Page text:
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Foot care for diabetics

Dr Karen Martin
Reviewed by Dr Karen MartinReviewed on 19.10.2023 | 3 minutes read
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People with diabetes have high blood sugar (glucose) levels that can cause damage to their feet. High blood sugar levels can damage nerves in your feet (peripheral neuropathy), making them less able to feel pain, cold, and heat. As a result, foot problems can go unnoticed. Therefore, complications are more likely due to a lack of prompt treatment. High blood sugar levels can also damage blood vessels, leading to plaque forming inside them (peripheral arterial disease). These narrowed blood vessels reduce blood flow to your feet. A reduced blood supply to your feet means they can’t heal as well as usual. Therefore, effective foot care is essential in diabetes.

Effective foot care is crucial in both types 1 and 2 diabetes. Foot problems include blisters, cuts, athlete’s foot, corns, calluses, dry skin, verrucas, in-grown toenails, and fungal nail infections. In extreme cases, the resulting complications can include bacterial infections, ulcers, gangrene, and even amputation.

Foot care tips

Listed below are some top tips to help you look after your feet:

  • Check your feet every day for any problems.
  • Wash your feet daily in warm but not hot water and dry them thoroughly.
  • Keep your toenails short.
  • Make sure you wear shoes that fit comfortably.
  • Avoid walking barefoot, even inside.
  • Attend your annual diabetes review with your doctor, including a check of your feet.

What to do if you experience foot problems

If you have diabetes and experience problems with your feet, you should promptly speak to your doctor or podiatrist. Do not try to treat the condition yourself without consulting your doctor or podiatrist first, as some over-the-counter products may not be suitable for you.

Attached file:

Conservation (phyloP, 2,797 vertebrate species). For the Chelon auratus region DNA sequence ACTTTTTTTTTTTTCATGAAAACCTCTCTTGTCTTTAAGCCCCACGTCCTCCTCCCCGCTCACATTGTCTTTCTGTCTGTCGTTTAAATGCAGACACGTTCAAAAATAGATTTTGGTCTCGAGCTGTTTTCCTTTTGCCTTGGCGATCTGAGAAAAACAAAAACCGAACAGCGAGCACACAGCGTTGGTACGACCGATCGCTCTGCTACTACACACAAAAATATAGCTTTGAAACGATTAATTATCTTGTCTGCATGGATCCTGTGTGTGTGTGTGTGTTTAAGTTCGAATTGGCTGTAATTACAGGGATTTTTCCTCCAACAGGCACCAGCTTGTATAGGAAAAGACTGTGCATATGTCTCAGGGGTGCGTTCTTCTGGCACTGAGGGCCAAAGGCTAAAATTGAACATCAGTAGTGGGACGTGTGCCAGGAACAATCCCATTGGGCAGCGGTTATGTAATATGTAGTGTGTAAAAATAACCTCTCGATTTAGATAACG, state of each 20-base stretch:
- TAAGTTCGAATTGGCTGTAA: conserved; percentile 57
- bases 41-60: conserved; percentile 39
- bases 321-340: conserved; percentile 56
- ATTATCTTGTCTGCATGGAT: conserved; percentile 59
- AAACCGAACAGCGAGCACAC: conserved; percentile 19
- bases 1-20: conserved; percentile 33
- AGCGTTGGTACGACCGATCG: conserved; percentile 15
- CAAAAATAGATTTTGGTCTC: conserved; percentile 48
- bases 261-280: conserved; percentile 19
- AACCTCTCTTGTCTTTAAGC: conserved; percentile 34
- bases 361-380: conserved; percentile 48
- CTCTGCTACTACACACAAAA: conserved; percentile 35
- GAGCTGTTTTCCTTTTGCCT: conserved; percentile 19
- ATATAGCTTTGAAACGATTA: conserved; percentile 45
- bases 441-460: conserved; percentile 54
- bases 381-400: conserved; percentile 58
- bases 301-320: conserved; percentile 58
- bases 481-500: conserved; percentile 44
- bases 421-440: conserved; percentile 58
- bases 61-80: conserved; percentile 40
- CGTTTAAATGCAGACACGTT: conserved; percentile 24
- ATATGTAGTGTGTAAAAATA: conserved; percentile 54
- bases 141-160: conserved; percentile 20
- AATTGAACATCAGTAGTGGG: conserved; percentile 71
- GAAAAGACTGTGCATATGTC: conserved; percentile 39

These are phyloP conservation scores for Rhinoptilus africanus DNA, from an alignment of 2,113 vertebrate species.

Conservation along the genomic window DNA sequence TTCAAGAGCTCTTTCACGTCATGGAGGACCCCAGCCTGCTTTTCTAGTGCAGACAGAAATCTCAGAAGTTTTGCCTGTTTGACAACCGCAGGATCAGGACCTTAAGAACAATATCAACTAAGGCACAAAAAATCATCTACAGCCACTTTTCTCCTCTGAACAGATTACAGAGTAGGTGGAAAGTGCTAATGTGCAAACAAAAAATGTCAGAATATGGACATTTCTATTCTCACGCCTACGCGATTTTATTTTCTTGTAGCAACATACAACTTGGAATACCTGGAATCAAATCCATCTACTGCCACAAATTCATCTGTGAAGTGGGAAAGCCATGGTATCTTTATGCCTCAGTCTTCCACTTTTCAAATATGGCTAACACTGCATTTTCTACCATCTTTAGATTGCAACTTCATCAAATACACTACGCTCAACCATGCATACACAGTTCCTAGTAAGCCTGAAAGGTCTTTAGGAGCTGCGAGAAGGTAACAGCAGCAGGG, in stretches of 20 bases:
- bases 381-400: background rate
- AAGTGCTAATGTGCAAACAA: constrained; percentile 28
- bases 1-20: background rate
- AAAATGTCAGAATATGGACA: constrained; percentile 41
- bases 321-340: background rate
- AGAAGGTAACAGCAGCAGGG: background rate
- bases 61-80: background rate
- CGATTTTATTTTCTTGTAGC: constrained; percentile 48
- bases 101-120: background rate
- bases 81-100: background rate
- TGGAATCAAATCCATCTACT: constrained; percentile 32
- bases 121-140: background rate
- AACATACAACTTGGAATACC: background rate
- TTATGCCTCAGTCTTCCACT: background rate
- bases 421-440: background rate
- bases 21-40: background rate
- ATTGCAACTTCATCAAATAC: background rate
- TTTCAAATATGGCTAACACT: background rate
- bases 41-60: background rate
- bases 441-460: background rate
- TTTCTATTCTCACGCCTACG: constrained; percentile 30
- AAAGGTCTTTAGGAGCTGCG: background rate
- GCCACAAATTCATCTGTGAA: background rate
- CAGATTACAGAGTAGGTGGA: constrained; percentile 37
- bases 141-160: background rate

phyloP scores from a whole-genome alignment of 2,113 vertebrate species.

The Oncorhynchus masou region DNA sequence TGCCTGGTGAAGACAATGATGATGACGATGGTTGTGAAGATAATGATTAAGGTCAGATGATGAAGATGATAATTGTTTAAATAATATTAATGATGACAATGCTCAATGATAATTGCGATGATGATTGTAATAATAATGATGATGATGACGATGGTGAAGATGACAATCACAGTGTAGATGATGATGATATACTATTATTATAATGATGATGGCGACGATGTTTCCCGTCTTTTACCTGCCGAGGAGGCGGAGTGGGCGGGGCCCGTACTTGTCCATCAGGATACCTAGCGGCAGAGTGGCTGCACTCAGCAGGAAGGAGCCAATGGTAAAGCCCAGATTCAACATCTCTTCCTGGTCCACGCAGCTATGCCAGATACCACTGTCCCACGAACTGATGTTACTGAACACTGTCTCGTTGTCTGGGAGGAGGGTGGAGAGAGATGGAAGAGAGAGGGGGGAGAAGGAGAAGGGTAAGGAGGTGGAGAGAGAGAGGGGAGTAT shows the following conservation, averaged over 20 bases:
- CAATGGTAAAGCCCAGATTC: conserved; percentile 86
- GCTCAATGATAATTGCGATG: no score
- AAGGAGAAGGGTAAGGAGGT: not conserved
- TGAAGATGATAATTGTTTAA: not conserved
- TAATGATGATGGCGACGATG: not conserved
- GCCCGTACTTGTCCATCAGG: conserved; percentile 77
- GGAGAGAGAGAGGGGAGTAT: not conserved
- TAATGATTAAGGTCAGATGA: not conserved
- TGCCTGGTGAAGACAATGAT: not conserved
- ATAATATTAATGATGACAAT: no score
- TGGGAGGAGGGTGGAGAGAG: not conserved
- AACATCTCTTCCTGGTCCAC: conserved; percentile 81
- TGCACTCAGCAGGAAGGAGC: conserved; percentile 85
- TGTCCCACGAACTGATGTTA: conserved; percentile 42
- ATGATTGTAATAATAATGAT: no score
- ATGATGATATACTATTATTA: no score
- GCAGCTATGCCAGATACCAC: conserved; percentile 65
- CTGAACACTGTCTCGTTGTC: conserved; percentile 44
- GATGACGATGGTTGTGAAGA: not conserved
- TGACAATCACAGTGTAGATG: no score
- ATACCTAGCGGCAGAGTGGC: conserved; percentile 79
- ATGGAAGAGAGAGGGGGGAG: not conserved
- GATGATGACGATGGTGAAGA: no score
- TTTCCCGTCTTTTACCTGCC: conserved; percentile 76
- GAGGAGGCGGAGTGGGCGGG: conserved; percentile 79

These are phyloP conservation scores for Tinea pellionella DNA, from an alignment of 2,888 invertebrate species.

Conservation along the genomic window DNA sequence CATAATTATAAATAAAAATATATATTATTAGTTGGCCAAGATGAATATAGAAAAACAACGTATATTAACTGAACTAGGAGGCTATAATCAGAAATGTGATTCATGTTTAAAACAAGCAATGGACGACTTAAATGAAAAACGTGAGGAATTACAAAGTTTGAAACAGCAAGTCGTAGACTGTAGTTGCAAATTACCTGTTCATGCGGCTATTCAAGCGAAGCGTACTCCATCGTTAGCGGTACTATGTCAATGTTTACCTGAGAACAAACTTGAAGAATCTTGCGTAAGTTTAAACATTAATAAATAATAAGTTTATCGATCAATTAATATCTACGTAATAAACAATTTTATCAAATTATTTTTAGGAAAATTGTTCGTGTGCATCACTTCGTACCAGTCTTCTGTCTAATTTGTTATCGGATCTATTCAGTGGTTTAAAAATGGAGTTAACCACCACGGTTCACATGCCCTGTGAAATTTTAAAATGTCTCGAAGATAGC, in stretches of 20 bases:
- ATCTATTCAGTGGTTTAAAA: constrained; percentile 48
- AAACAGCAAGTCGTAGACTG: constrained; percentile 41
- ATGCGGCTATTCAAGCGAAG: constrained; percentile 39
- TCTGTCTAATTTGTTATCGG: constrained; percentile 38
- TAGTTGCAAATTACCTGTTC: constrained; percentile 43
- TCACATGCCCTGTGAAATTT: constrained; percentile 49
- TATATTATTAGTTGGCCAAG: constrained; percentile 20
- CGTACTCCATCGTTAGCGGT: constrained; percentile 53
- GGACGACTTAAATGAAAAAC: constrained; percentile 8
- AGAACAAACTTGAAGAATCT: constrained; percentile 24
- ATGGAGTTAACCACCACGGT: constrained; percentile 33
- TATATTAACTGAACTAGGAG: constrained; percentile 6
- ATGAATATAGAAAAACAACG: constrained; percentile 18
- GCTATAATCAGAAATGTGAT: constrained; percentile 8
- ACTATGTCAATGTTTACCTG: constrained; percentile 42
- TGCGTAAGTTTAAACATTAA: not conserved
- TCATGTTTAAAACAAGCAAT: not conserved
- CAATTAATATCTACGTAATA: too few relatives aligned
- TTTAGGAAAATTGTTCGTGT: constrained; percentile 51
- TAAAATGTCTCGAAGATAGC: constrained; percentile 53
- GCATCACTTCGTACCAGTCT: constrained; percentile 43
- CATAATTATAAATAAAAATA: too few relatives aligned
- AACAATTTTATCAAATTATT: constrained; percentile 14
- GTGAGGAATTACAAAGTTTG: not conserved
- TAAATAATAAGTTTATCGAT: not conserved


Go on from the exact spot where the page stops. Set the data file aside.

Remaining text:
Is there anything to protect my feet?

Yes, plenty of products are available to help keep your feet healthy. There are specific socks designed for people with diabetes. Examples include Protect iT and Reflexa diabetic socks that help protect your feet. Moisturizing products such as Flexitol Heel Balm hydrate your skin, stopping your feet from becoming dry and cracked. There are also various diabetic insoles available to help cushion your feet.

Lifestyle advice

It is best to avoid smoking as it can worsen your circulatory problems. If you want to stop smoking, you should speak with your pharmacist.

Get your yearly diabetic eye screening, otherwise complications can lead to glaucoma.

Also it is important for your doctor to order yearly lab work to check your sugar levels, cholesterol, and kidney function. 

If you need dietary advice, you should consult your doctor about a referral to a dietician. Try to eat a healthy balanced diet and exercise regularly, as this can help lower your blood sugar levels. Feet-friendly exercises you could try include walking, cycling, and swimming.

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This article has been written by UK-based doctors and pharmacists, so some advice may not apply to US users and some suggested treatments may not be available. For more information, please see our T&Cs.
Dr Karen Martin
Reviewed by Dr Karen Martin
Reviewed on 19.10.2023
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